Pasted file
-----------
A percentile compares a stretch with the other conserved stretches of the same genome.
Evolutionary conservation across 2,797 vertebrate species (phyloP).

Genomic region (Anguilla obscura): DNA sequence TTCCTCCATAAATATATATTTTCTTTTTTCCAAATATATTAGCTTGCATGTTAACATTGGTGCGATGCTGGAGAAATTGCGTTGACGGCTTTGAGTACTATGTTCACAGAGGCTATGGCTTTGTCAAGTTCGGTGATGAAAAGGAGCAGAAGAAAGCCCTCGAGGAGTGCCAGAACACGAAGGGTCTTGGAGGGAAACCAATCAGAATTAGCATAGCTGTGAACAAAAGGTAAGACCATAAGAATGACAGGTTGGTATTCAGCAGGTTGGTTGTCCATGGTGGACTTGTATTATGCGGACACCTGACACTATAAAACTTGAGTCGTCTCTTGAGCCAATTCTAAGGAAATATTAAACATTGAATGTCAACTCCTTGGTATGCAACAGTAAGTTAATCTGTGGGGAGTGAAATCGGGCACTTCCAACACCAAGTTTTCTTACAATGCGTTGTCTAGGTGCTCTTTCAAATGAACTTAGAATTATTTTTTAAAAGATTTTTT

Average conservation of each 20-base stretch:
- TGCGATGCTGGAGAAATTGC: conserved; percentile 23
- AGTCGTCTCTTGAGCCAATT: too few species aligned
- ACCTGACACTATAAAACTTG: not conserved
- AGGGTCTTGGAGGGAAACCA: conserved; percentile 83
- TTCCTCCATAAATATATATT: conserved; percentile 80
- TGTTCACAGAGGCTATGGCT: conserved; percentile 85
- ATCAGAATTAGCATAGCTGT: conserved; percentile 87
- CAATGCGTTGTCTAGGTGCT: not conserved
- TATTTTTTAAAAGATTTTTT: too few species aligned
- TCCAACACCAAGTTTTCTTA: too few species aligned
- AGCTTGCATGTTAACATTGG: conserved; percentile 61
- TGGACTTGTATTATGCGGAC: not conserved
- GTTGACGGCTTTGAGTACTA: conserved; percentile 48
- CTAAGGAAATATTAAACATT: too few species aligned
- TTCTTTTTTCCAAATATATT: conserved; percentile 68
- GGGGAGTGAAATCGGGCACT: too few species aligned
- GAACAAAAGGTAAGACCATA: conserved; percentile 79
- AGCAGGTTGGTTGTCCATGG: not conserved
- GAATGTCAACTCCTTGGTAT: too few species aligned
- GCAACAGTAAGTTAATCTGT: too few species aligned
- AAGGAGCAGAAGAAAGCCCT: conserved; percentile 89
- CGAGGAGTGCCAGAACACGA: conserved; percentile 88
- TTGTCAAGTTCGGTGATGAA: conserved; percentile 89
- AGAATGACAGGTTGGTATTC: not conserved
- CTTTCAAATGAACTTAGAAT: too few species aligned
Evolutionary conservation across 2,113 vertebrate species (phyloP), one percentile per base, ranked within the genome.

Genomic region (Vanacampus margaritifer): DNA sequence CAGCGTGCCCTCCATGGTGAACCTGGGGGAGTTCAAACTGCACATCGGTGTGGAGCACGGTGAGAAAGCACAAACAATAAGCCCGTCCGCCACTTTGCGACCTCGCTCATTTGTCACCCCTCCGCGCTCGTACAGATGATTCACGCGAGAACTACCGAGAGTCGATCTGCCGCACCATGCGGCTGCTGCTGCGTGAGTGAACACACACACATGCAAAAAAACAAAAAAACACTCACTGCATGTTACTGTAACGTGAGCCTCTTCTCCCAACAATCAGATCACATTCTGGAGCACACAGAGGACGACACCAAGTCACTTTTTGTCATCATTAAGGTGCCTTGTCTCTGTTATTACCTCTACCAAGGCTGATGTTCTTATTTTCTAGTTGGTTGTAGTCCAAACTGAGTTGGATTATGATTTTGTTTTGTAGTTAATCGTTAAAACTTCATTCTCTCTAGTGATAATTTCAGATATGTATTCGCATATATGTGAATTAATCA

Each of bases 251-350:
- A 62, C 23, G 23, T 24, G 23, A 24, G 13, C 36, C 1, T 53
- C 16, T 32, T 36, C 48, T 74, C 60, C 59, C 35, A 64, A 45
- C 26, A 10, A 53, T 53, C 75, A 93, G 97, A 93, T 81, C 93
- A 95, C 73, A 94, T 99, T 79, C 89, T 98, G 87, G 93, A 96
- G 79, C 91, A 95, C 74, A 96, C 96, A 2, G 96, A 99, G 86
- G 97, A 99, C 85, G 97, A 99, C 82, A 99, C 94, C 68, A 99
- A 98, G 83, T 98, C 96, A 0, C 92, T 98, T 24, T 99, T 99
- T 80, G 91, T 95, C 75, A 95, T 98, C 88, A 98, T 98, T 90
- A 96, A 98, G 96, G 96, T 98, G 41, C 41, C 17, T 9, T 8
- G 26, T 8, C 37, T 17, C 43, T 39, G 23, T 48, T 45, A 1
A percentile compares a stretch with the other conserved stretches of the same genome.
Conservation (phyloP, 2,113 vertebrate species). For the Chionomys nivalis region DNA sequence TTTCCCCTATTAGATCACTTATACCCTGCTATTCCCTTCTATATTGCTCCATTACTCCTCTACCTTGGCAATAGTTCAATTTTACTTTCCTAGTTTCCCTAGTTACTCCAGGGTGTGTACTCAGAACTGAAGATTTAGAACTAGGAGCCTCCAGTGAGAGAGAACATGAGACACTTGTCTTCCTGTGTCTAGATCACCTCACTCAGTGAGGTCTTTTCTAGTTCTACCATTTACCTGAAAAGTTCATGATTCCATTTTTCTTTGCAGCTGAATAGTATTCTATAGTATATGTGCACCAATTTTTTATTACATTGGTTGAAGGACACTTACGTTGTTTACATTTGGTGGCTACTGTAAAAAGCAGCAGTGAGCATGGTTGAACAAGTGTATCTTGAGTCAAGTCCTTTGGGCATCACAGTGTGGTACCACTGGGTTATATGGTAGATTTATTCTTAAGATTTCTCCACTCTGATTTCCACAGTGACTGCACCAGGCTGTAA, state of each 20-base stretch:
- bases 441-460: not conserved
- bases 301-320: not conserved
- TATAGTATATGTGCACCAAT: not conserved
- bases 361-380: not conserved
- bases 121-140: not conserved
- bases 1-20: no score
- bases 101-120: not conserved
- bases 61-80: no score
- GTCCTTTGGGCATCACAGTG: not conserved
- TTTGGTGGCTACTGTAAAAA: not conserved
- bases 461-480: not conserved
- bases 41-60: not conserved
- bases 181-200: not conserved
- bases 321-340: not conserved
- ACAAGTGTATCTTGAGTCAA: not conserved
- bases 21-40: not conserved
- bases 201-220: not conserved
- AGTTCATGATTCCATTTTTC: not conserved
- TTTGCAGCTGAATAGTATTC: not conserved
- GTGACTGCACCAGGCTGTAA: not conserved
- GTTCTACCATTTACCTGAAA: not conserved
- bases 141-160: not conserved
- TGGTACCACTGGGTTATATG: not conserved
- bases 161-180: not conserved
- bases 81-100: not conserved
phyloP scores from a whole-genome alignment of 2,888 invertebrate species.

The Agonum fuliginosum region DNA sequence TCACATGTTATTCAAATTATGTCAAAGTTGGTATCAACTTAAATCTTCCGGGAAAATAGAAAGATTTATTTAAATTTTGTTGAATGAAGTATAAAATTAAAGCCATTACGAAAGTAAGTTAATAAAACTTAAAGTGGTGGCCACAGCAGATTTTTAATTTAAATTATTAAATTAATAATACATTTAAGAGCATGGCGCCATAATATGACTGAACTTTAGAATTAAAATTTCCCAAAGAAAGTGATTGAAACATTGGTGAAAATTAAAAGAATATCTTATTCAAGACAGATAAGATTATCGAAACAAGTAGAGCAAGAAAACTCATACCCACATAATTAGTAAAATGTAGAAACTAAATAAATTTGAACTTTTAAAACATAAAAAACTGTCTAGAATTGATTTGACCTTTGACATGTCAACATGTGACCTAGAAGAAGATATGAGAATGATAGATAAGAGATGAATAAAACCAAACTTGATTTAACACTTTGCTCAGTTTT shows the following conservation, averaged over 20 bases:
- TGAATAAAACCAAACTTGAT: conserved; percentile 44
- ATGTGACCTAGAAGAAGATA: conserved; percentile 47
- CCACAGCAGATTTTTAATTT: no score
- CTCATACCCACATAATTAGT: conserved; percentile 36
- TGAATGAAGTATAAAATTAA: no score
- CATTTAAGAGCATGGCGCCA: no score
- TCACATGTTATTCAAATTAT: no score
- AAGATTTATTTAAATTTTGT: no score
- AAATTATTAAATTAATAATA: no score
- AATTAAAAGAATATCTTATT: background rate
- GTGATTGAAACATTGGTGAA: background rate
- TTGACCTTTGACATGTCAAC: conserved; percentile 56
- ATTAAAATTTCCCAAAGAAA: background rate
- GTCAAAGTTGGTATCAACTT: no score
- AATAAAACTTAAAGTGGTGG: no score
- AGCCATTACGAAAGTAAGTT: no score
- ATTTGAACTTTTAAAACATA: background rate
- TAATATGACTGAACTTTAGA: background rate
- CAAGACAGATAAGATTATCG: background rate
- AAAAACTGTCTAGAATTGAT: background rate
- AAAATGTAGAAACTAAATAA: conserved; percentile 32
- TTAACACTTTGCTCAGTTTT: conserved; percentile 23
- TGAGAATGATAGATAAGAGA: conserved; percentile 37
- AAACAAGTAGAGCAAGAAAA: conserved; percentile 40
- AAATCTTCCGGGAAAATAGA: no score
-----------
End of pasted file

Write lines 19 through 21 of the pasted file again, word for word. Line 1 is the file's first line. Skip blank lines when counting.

- TTCTTTTTTCCAAATATATT: conserved; percentile 68
- GGGGAGTGAAATCGGGCACT: too few species aligned
- GAACAAAAGGTAAGACCATA: conserved; percentile 79